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Bessette v. St. Peter's Hosp

Appellate Division of the Supreme Court of New York, Third Department
Mar 18, 1976
51 A.D.2d 286 (N.Y. App. Div. 1976)


March 18, 1976

Appeal from the Supreme Court, Albany County, ROBERT C. WILLIAMS, J.

Daniel H. Mahoney for appellants.

Carter, Conboy, Bardwell, Case Blackmore (Forrest N. Case, Jr., of counsel), for respondents.

Plaintiffs, husband and wife, brought suit premised on alleged malpractice of the defendants resulting in the amputation of the husband's right leg. The dismissed paragraph (25) is part of the wife's derivative action whereby, in addition to such consortium damages as loss of support, services, love, companionship, affection and society (Millington v Southeastern Elevator Co., 22 N.Y.2d 498), she seeks to recover for the mental and emotional anguish she was caused to suffer by witnessing her husband's suffering and eventual amputation.

This case falls squarely within the holding of the Court of Appeals in Tobin v Grossman ( 24 N.Y.2d 609) that a mother may not recover against a tort-feasor for her mental and physical injuries caused by shock and fear for her two-year-old child who suffered serious injuries in an automobile accident. While the Tobin majority did not disturb the rule enunciated in Battalla v State of New York ( 10 N.Y.2d 237), that one may have a cause of action for injuries sustained although precipitated by a negligently induced mental trauma without physical impact, it did insist that one seeking recovery on such a theory, if not a participant and, therefore, one to whom the negligent actor clearly owed a duty, must cast himself in a posture that would enable a court to perceive a duty, in light of modern realities affecting psychological causation (p 242; Ferrar v Galluchio, 5 N.Y.2d 16), or the lack of difference between a consortium claim by a wife from that of a husband (Millington v Southeastern Elevator Co., supra) or a previously enforced artificial barrier to an action (Gelbman v Gelbman, 23 N.Y.2d 434), owed the plaintiff, albeit, the duty owed by the wrongdoer had not heretofore been judicially recognized. In other words, the duty perceived is not new; it has always existed and its recognition amounts to an expansion rather than a creation of a new tort concept.

This insistence on a cognizable duty owed to one seeking recovery for mental disturbance or anguish was again underscored in Johnson v State of New York ( 37 N.Y.2d 378), wherein a daughter of a patient in a State hospital was allowed to recover for emotional harm as a result of negligent misinformation that her mother had died, on the theory that a specific duty was owed directly to the plaintiff daughter, and the harm was visited directly upon the daughter, not derivatively from a third party. The Johnson holding is wholly compatible with the general rule enunciated in Tobin that no action lies for unintended harm sustained solely as the result of injuries inflicted upon another regardless of relationship, because each requires that the psychic injury be measurable against a duty to exercise reasonable care to refrain from its infliction, and where such a measurement can be made, an "index of reliability" is available that insures the genuineness of the claim. The holding in Matter of Wolfe v Sibley, Lindsay Curr Co. ( 36 N.Y.2d 505) is not inconsistent with the requirement of a nexus between duty and injury, since in that case the court found such a connection and, further, that the concept of workmen's compensation benefits is not premised, as is negligence, upon fault.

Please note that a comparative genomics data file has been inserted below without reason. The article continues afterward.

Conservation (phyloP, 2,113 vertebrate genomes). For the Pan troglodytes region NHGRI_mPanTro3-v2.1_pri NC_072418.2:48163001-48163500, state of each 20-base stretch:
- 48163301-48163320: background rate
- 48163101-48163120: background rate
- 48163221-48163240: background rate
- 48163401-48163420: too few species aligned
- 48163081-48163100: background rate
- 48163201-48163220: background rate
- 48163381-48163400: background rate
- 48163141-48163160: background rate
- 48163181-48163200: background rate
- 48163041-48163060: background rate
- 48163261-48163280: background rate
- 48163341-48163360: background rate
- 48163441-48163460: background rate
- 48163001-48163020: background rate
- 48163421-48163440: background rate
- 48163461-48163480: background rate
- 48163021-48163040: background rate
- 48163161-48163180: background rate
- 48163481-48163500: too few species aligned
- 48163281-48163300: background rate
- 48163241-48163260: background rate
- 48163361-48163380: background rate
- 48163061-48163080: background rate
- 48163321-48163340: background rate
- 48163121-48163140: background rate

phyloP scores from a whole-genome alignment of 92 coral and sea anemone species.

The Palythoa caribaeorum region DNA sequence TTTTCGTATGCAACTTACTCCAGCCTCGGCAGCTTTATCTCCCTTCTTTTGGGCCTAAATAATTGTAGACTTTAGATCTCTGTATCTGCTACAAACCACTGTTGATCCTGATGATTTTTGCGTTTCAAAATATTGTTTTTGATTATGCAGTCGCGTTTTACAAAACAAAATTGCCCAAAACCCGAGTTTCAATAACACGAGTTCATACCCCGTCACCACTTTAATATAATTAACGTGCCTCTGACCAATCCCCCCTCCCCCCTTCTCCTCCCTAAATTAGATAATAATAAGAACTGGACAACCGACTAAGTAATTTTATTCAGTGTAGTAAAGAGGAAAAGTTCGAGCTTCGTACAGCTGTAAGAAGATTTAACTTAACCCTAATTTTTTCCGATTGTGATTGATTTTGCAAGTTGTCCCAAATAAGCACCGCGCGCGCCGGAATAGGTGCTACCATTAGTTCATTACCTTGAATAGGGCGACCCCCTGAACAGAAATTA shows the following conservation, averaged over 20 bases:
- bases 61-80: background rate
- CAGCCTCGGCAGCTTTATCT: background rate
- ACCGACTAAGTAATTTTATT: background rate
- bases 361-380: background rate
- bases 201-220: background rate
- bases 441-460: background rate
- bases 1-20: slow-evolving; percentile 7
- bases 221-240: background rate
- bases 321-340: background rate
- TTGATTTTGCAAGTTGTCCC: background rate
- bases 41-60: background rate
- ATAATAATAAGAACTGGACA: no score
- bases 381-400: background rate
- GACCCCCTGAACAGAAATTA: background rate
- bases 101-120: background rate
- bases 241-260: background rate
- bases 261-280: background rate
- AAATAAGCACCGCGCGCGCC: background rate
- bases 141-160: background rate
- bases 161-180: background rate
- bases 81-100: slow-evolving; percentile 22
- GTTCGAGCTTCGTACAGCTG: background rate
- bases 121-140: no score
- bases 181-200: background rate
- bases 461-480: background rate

Respondents here owed no duty directly to the plaintiff wife. Her action, by its very nature, is derivative in concept and the parameters of such an action should not be expanded beyond those limitations set out in Millington v Southeastern Elevator Co. (supra).

The order should be affirmed, without costs.


Order affirmed, without costs.

Summaries of

Bessette v. St. Peter's Hosp

Appellate Division of the Supreme Court of New York, Third Department
Mar 18, 1976
51 A.D.2d 286 (N.Y. App. Div. 1976)
Case details for

Bessette v. St. Peter's Hosp

Case Details

Full title:EUGENE B. BESSETTE et al., Appellants, v. ST. PETER'S HOSPITAL et al.…

Court:Appellate Division of the Supreme Court of New York, Third Department

Date published: Mar 18, 1976


51 A.D.2d 286 (N.Y. App. Div. 1976)
381 N.Y.S.2d 339

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